Subjective (Bayesian) Probability and wagering

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TonyChanYT

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Step 1:

When there is no clear binary (yes or no) answer to an issue, I automatically resort to probabilistic reasoning by weighing the evidence. This process is dynamic. As I learn more evidence, my opinion may change dynamically. I seldom refute anything 100%; I weigh every piece of evidence. E.g., What is the probability that the Shroud of Turin shows the image of Jesus?.

Let proposition P1 = The Shroud of Turin shows the image of Jesus.
P2 = The Shroud of Turin does not show the image of Jesus.

Between 0 and 10, how much weight do I put on each of the above propositions?

For P1, I assign 7; P2, 3.

Once I have assigned weights to these propositions, how can anyone tell I didn't do it arbitrarily or whimsically?

Luckily, there is a mathematically sound answer to this question. That's

Step 2:

After a probability (or weight) is assigned, there is a scientific way to assess one's weighting scheme.

The strength of my subjective beliefs can be measured objectively as the process of wagering based on probabilities/weights. My personal belief system should be coherent even if it is subjective. You want to train yourself to be a reasonable coherent wagerer in life. In general, you can use the Bayes rule to make any life decision optimally. In practice, the better you estimate the three input probabilities of the Bayes Formula, the better your decision. This is the stuff of actuarial science.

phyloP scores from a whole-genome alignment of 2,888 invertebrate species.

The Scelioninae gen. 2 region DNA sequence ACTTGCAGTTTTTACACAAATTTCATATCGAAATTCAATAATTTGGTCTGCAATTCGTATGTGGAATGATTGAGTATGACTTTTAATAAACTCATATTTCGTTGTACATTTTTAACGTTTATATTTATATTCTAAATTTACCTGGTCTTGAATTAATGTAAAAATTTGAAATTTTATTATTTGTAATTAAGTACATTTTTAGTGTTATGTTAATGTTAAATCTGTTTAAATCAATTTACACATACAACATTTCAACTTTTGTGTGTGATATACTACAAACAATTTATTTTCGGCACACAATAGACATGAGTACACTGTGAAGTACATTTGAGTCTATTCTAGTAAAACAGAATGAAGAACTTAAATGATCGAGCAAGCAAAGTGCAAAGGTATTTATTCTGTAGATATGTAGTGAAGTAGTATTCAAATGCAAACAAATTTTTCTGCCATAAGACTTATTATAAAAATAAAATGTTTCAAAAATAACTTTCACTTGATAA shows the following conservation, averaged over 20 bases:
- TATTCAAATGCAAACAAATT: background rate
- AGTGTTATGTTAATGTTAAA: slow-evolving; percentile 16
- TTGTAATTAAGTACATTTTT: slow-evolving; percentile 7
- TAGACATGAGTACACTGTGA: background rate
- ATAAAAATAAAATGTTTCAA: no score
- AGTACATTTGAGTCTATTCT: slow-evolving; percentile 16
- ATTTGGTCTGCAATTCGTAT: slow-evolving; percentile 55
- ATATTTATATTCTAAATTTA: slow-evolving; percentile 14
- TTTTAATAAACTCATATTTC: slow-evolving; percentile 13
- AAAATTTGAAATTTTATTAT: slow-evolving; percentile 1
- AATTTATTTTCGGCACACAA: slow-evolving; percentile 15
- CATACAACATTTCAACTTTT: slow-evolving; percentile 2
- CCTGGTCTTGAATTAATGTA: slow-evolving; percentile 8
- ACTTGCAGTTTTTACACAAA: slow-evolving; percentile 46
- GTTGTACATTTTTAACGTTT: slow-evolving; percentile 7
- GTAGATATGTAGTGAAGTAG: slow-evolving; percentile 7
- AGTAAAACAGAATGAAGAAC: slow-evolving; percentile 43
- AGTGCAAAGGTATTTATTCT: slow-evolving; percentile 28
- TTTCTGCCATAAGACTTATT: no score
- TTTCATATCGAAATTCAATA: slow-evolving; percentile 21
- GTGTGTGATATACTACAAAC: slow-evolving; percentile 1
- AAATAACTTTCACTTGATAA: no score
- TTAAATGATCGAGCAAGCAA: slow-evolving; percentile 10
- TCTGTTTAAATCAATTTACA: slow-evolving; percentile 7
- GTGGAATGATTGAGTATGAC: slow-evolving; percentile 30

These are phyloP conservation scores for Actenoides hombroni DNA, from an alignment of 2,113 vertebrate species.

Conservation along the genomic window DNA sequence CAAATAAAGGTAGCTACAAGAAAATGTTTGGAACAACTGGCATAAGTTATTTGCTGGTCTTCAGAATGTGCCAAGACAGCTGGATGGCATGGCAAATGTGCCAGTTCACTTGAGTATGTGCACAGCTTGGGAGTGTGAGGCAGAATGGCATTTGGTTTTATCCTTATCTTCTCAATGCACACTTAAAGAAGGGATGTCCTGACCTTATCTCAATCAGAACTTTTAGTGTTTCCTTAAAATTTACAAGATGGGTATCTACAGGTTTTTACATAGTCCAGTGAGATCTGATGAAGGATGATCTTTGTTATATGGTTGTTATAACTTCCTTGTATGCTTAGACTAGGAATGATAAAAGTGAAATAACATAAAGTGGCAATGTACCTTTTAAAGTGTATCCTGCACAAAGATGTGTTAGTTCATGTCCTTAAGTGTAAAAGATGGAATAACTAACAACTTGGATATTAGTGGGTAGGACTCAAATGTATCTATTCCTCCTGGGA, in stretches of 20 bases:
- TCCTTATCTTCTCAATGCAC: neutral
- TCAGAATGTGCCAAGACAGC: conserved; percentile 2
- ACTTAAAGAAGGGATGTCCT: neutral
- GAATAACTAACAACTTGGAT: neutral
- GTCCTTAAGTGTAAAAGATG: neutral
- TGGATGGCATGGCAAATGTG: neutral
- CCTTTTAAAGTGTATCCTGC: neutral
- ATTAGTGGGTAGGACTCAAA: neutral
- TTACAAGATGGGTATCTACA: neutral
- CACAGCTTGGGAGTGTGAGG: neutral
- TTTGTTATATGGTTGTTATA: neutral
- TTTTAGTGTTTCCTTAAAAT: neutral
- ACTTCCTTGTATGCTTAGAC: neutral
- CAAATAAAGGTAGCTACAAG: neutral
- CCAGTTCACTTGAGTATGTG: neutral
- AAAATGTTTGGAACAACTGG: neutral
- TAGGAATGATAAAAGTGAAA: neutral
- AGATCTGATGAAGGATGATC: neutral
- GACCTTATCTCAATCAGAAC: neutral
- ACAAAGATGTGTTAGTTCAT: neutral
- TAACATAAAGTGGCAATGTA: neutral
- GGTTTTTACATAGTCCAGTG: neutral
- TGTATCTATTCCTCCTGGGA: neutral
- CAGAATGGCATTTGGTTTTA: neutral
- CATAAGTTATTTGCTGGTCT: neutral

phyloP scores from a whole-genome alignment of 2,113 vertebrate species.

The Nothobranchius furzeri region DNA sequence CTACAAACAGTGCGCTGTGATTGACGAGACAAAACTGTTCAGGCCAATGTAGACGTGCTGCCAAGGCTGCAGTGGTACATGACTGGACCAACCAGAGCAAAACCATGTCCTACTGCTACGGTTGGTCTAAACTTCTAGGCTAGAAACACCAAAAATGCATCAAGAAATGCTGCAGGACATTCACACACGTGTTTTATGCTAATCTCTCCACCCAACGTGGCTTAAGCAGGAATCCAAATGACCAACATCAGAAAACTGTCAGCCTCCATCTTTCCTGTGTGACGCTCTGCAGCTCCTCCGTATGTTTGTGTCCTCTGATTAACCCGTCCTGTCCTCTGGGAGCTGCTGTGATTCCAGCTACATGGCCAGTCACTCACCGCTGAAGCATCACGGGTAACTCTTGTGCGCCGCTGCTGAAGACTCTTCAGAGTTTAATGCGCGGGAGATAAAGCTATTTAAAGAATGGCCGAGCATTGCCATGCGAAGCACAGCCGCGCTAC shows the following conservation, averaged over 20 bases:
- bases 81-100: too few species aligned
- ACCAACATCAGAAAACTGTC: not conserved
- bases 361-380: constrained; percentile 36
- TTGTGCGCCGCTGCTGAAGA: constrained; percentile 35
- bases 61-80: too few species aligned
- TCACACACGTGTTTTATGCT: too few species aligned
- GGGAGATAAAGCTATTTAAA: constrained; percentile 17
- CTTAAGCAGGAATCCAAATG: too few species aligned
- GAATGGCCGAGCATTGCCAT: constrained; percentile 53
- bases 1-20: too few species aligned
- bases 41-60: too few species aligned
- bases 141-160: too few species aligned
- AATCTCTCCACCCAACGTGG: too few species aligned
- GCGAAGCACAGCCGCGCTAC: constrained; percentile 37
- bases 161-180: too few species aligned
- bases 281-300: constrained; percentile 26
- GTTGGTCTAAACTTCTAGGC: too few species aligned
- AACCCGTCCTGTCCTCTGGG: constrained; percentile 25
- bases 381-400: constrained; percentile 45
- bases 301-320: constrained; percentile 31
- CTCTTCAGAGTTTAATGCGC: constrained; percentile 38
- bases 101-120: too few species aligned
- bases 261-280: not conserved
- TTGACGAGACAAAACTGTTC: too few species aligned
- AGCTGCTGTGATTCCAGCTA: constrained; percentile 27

See also

 
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Wrangler

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Welcome to CyB Tony!

I appreciate your approach.

Let proposition P1 = The Shroud of Turin shows the image of Jesus.P2 = The Shroud of Turin does not show the image of Jesus.

Between 0 and 10, how much weight do I put on each of the above propositions?

For P1, I assign 7; P2, 3.

Once I have assigned a weight to a proposition, how can anyone tell that I didn't just do it arbitrarily or whimsically?

Luckily, there is a mathematically sound answer to this question.
Three basic problems.

1st, you are presenting conclusions as premises.

2nd, the question is binary; it is true or false. There is not probability of it being true. The premises supporting the binary conclusion may have probability but not the conclusion.

3rd, from your link 'In the Bayesian view, a probability is assigned to a hypothesis,' means no one would take the bet IF they accepted the probability you assign to it.